After a long search that at times seemed hopeless, the first signs emerged that twelve boys and their football coach were alive.
The British searches were the first to make contact deep inside Tham Luang Nang Non cave.
How many of you?
Yeah, yeah, thirteen.
We are coming, it’s ok.
Many people are coming.
Many many people.
We are the first.
Many people will come.
Ok,but one week and Monday. You have been here ten days.
Ten days.You are very strong.
Conformation outside came from the man who’ve had the job of delivering what little news there was about the fate of the missing.
This time he was able to say what everyone wanted to hear.
About the thirteen missing people, the latest report from the Seal Unit, which went in and managed to reach Pattaya Beach.
They found the beach flooded, but then they went further about 300 to 400 meters to another area of high ground.
They found our young brothers are safe.
It’s been an agonizing wait for the families, many of whom have been camping near the entrance to the cave since they went missing.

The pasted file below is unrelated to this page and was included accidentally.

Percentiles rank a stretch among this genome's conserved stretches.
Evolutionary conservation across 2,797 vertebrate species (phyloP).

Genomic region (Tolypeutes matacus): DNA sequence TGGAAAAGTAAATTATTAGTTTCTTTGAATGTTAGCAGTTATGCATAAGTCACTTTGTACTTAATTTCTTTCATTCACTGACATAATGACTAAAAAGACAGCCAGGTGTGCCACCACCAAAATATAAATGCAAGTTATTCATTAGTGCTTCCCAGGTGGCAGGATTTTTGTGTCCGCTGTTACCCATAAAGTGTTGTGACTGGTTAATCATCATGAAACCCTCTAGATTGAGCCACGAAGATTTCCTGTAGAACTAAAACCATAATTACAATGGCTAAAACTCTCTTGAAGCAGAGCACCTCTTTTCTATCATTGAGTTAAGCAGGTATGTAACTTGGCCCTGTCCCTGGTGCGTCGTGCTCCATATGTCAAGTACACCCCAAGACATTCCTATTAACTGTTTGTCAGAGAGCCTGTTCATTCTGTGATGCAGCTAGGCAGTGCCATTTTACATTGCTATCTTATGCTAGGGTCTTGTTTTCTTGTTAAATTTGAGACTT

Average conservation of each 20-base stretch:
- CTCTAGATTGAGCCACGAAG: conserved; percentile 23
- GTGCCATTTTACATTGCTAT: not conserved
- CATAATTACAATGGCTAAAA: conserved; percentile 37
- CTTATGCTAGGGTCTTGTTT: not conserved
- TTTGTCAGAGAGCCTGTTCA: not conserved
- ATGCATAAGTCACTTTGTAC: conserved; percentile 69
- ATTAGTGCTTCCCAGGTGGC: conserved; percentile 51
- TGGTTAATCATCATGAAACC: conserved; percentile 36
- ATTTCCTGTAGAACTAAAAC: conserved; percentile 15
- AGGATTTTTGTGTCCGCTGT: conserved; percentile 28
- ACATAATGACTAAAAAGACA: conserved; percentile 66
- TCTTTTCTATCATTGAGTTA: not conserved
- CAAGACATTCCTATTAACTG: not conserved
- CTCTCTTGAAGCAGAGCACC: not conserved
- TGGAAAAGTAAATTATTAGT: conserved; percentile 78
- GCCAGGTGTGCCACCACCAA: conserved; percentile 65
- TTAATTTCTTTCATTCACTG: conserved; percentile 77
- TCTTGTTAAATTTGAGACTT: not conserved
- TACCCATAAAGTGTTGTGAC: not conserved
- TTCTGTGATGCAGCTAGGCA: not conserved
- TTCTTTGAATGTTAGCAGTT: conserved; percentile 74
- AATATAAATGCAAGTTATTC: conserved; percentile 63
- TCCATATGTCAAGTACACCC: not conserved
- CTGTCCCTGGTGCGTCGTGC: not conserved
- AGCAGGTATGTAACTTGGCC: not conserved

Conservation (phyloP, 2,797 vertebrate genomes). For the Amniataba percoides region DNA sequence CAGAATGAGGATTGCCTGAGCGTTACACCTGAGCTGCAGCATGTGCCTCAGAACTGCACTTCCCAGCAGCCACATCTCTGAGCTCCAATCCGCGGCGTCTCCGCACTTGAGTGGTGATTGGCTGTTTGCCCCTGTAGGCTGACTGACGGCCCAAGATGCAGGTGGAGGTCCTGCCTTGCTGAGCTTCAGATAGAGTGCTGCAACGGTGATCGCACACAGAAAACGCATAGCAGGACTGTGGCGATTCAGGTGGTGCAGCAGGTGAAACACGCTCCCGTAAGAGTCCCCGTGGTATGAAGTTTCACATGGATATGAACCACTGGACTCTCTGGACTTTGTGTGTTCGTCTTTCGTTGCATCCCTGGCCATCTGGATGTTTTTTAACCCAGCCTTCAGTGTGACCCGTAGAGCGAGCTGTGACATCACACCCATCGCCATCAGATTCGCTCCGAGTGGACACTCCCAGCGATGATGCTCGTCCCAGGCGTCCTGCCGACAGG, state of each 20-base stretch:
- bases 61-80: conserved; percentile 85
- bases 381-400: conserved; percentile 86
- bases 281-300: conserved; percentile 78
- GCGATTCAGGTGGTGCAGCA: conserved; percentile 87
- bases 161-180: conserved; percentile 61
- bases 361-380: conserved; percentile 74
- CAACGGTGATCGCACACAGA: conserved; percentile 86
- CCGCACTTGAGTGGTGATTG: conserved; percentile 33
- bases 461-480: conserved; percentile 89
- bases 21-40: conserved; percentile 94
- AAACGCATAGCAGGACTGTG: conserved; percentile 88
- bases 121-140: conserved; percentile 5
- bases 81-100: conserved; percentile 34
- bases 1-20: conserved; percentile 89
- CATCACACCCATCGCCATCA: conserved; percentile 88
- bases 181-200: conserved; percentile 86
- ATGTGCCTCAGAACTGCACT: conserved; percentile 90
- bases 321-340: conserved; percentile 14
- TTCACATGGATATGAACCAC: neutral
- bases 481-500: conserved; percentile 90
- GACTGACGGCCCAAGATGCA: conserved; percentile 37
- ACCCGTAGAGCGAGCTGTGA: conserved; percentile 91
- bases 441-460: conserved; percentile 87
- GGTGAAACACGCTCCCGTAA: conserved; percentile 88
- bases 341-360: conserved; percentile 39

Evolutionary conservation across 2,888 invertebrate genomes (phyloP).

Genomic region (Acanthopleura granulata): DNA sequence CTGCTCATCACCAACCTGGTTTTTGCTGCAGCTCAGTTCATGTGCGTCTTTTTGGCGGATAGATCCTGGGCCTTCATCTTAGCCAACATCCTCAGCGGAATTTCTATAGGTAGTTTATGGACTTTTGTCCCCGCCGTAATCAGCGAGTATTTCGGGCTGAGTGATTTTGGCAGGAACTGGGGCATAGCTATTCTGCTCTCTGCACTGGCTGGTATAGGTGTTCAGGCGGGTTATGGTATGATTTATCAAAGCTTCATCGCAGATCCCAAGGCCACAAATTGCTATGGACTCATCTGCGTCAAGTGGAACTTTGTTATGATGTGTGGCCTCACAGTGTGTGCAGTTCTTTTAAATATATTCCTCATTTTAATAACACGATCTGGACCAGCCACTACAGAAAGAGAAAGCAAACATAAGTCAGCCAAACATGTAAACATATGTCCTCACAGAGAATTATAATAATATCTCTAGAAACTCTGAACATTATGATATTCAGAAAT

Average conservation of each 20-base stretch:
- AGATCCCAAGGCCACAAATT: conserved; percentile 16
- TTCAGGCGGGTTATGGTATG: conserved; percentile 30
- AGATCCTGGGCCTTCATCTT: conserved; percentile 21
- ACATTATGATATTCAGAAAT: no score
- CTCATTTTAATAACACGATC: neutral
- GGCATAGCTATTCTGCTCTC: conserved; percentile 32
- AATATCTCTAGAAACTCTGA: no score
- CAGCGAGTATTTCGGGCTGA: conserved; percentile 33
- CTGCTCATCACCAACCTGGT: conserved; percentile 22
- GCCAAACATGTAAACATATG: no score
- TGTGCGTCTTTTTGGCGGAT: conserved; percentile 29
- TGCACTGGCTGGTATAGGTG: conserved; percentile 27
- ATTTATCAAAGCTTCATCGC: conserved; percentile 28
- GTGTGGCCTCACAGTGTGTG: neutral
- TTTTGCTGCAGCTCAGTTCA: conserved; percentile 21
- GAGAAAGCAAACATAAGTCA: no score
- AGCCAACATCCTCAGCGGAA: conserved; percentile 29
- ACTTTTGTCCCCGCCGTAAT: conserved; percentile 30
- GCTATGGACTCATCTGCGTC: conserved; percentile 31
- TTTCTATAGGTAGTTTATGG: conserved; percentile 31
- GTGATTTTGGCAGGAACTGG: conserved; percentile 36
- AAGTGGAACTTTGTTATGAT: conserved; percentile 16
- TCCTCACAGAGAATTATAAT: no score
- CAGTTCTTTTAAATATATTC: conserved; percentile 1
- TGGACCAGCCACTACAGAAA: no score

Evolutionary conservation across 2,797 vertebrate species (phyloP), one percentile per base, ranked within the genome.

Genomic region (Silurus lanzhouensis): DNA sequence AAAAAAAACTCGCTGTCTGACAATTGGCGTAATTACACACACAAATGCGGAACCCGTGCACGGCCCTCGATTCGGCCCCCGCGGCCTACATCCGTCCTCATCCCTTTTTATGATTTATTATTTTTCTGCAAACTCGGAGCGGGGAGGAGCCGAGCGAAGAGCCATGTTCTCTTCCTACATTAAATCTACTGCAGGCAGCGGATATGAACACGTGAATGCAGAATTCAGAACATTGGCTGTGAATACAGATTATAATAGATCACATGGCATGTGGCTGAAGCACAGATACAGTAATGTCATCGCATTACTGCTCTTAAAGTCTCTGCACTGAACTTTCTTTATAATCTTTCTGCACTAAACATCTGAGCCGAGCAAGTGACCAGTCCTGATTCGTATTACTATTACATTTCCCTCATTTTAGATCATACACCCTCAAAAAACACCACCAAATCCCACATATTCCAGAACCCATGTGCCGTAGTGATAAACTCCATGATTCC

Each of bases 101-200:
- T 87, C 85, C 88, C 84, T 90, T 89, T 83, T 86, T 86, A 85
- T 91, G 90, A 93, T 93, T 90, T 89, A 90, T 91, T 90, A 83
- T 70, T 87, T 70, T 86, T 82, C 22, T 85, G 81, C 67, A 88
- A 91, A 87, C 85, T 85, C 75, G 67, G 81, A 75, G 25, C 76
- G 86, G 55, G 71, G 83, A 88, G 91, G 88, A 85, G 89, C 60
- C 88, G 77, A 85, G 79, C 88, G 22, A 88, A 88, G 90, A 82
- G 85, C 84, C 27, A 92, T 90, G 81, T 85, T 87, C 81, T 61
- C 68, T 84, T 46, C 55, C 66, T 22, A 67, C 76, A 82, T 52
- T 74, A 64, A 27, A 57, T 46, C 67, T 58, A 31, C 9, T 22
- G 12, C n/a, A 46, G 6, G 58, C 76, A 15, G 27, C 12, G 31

I can’t express how I feel.
It’s stunning and I’m very proud.
I never expected this day to come.
I didn’t have any information that led me to believe that my son would come out.
For more than a week, expert divers struggled to get through the cave system because of the huge amount of water flowing swiftly through it.
Progress was painstakingly slow.
And at times the conditions forced the searchers to retreat.
Getting the boys and their coach out of the cave may be a long and difficult process.
And the big challenge may still be the water level.
Even though it’s dropped dramatically in the last few days, more heavy rain is on the way.
Pumping is continuing around the clock to try to get as much water out of the cave before the heavy rains return.
The priority now is on getting food, drinking water and medical attention to the 13.
While a plan is hatched to try to get them out, which once complete will bring to an end a horrific ordeal and a remarkable story of survival.